Require coal ash plan transparency in Georgia Power’s rate hike request

Georgia Power is proposing a rate hike that would raise the average residential customer’s bill by 7% in 2020, or about $9.85 a month. John McCosh/Georgia Recorder

Georgia Power wants customers who pay the company for electricity to also pay to clean up its $525 million environmental mess. And that’s about all the company wants to tell Georgians about it.

Georgia Power wants its 2.5 million ratepayers to cough up that half a billion over the next three years to seal about a dozen toxic ash ponds at coal-fired plants scattered around the state. The Georgia Public Service Commission is set to hear the company’s pitch for an overall $2.2 billion rate hike at a Sept. 30 hearing, the first in a series this fall. Georgia Power says it will spend just under a quarter of that money on ash pond cleanup.

As its first order of business, the PSC should emphatically deny Georgia Power’s claim that their plan for dealing with the coal ash problem is a “trade secret” that must be hidden from the public. The company wants its disclosure requirement to be limited only to the names of the plants involved. Its argument: transparency about its plans would allow potential cleanup contractors to tailor bids to fit the estimated budget.

But the business of undoing years of ground pollution near aging coal-fired plants is a national growth industry with lots of public market information. By the time the U.S. Environmental Protection Agency established national standards for closing coal ash ponds in 2015, disastrous spills in Tennessee and North Carolina created new demand for skilled handling of the carcinogenic byproduct of coal plants. Workers for a contractor hired in 2009 to clean up a coal ash spill in Kingston, Tenn., are now sick and dying and are still trying to get contractor Jacobs Engineering to pay their medical bills.

What’s more, all the secrecy with ratepayers is only designed to make it harder for customers to get the information. Much of it can be found by enterprising citizens who know to dig into records of the state’s Environmental Protection Division of the Department of Natural Resources, which regulates the environmental impact of Georgia Power’s operations. For example, EPD records that show that a coal ash pond at the 25-acre Plant Hammond is home to 1.1 million tons of coal ash. That ash is partially submerged in groundwater, and the land is subject to flooding. Georgia Power’s plan is to seal the unlined coal ash pond where it sits. That’s something Georgians need to know—and they shouldn’t have to jump through extra hoops to get access to public information about pollution that could harm human health.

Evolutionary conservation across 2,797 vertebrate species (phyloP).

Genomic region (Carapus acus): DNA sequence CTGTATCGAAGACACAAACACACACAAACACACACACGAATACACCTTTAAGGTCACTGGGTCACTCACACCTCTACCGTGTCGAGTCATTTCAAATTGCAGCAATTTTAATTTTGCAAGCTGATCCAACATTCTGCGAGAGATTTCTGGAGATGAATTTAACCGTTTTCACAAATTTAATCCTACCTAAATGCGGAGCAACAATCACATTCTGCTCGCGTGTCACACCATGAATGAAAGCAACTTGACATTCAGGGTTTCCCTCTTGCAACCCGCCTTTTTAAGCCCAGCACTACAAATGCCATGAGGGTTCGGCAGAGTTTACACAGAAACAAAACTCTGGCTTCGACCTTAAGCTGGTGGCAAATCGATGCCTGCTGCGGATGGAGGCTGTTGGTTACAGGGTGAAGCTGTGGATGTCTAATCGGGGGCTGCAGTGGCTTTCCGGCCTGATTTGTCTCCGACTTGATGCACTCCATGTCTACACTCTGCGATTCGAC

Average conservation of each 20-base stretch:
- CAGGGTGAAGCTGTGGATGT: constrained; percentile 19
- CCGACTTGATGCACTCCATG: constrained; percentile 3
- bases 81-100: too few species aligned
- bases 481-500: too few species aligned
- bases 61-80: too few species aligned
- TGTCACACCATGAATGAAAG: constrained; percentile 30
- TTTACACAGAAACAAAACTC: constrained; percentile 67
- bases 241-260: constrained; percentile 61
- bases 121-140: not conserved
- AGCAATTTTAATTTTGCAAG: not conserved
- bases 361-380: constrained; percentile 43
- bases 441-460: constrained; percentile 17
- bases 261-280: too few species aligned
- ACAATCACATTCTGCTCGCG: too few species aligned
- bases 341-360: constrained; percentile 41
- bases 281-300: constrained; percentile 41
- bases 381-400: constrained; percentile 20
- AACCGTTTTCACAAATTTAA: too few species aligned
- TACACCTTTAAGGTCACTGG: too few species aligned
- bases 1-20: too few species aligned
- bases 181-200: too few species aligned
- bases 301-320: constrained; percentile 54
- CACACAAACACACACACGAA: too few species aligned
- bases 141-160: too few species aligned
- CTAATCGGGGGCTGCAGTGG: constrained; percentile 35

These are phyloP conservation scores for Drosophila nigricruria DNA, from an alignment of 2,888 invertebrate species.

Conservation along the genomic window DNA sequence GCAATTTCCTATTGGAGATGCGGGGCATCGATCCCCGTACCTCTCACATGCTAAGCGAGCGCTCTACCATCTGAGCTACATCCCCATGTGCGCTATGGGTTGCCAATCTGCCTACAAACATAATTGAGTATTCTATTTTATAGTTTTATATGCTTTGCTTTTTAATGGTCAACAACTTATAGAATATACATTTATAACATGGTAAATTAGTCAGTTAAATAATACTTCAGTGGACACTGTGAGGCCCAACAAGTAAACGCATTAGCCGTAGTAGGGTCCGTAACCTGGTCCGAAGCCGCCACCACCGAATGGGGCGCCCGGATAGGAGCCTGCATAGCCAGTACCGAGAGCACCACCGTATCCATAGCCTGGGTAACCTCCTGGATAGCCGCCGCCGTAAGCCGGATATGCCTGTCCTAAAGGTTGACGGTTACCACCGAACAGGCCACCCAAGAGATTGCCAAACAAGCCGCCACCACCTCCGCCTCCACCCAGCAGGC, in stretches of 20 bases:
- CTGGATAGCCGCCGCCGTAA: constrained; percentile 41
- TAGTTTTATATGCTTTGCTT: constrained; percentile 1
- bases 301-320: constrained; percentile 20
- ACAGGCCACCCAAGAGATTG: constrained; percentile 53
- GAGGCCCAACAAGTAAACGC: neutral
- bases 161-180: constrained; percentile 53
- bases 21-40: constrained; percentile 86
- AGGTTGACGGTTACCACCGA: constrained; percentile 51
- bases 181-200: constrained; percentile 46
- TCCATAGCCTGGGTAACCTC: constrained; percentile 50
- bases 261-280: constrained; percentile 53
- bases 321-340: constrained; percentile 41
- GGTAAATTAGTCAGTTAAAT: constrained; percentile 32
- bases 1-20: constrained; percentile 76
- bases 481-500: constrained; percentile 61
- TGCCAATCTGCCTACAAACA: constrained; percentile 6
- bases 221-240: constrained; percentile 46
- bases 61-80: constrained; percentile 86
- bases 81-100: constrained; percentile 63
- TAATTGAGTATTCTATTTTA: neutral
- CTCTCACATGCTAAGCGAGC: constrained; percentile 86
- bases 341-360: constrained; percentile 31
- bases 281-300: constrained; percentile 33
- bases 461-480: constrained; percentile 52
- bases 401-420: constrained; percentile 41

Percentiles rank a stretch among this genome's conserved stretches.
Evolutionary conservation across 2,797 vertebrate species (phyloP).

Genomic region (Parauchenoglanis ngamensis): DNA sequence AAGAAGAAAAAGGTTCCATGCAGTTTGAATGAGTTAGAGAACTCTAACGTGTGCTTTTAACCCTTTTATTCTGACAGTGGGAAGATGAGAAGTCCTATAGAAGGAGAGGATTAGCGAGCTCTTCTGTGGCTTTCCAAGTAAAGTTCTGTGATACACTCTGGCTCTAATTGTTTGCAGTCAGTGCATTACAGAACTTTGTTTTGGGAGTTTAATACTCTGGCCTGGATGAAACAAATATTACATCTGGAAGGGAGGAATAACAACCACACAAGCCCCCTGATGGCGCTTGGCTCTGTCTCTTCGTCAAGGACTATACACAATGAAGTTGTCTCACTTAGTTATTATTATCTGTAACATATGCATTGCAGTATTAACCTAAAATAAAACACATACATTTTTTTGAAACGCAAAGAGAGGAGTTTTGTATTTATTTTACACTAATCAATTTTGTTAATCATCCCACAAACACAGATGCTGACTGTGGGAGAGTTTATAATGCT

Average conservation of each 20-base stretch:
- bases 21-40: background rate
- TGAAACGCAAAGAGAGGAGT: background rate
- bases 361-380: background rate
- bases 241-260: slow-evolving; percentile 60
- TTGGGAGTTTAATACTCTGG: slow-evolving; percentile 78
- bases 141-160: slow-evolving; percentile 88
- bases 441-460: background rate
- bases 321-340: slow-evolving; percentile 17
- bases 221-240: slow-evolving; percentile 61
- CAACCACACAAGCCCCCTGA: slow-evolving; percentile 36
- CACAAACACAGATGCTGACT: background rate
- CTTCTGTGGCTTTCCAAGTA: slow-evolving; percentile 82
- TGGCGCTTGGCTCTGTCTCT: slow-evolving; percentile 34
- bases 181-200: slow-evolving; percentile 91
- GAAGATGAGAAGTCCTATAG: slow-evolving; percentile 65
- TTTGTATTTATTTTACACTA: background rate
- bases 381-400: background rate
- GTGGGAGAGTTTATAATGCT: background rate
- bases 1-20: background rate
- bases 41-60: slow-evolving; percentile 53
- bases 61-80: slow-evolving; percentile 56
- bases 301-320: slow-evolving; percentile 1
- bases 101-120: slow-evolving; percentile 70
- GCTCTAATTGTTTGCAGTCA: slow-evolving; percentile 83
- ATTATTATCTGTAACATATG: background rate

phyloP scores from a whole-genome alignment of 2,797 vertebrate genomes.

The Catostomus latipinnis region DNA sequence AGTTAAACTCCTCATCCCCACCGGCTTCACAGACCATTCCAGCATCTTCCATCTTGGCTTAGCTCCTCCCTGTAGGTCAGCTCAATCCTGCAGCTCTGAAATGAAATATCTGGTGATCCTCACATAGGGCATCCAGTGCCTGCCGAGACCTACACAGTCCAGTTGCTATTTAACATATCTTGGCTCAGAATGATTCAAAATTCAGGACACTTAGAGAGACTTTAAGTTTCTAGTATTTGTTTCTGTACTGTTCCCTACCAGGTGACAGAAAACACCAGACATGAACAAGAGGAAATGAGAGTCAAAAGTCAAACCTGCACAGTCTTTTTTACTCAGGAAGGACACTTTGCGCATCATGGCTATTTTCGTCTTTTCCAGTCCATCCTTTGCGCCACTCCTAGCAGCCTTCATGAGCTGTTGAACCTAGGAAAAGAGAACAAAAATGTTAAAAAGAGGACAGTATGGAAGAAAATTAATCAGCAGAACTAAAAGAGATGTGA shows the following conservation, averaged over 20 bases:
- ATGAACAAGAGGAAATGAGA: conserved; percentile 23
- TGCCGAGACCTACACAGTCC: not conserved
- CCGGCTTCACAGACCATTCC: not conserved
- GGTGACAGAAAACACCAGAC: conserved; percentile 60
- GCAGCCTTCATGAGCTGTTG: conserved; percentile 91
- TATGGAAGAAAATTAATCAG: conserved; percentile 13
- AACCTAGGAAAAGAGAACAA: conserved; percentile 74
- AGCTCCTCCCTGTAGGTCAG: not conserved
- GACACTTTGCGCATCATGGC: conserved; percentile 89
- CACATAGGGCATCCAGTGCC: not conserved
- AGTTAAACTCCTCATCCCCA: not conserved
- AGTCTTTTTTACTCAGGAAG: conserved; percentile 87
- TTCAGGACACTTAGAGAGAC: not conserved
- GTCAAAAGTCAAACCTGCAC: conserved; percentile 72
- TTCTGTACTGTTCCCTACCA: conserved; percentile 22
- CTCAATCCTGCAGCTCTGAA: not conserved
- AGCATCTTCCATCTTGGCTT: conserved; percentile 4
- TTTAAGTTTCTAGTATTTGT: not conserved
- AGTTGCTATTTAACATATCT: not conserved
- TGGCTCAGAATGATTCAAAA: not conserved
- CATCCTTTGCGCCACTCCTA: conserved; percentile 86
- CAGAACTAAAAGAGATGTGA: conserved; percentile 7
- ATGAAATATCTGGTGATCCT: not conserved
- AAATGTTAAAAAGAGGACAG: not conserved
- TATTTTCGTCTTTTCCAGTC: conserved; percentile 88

Ash ponds at Georgia Power’s Plant Hammond are already leaking toxins, according to a letter the Southern Environmental Law Center sent to the EPD last month. It cites a U.S. Environmental Protection Agency investigation into an ash pond leak at the plant that contaminated groundwater with arsenic.

It’s not only Georgia Power trying to make coal ash information harder to come by. The EPA is considering a request from Georgia’s EPD to give the state agency control over Georgia Power’s coal ash cleanup process. If federal regulators agree, Georgia’s EPD will decide how much outreach the power company must offer to communities that surround toxic ash ponds. And the company makes no promise it will hold hearings in those communities.

The PSC has an opportunity to increase transparency related to coal ash ponds. Commissioners owe the company’s ratepayers a solid accounting of what they’ll get for their money that Georgia Power wants to charge them to address the company’s coal ash mess.

They should demand Georgia Power unveil its plans to ratepayers—or tell the company to find another way to pay for the $525 million cleanup tab.

John McCosh
John McCosh, Editor-in-Chief, is a seasoned writer and editor with decades of experience in journalism and government public affairs. His skills were forged in Georgia newsrooms, where he was a business and investigative reporter, editor and bureau chief, and expanded his experience during years in nonprofit and corporate communications roles. For more than a decade at the Atlanta Journal-Constitution, McCosh investigated state and local government officials and operations. He also tracked regional growth and development with a focus on metro Atlanta’s population-related problems, including traffic congestion, air pollution and water quality. He first learned the power of public records to unlock information when he was a commercial real estate reporter at the Atlanta Business Chronicle. McCosh is a board member of the Georgia First Amendment Foundation and active in the Georgia State Signal Alumni Group, which advises student journalists.

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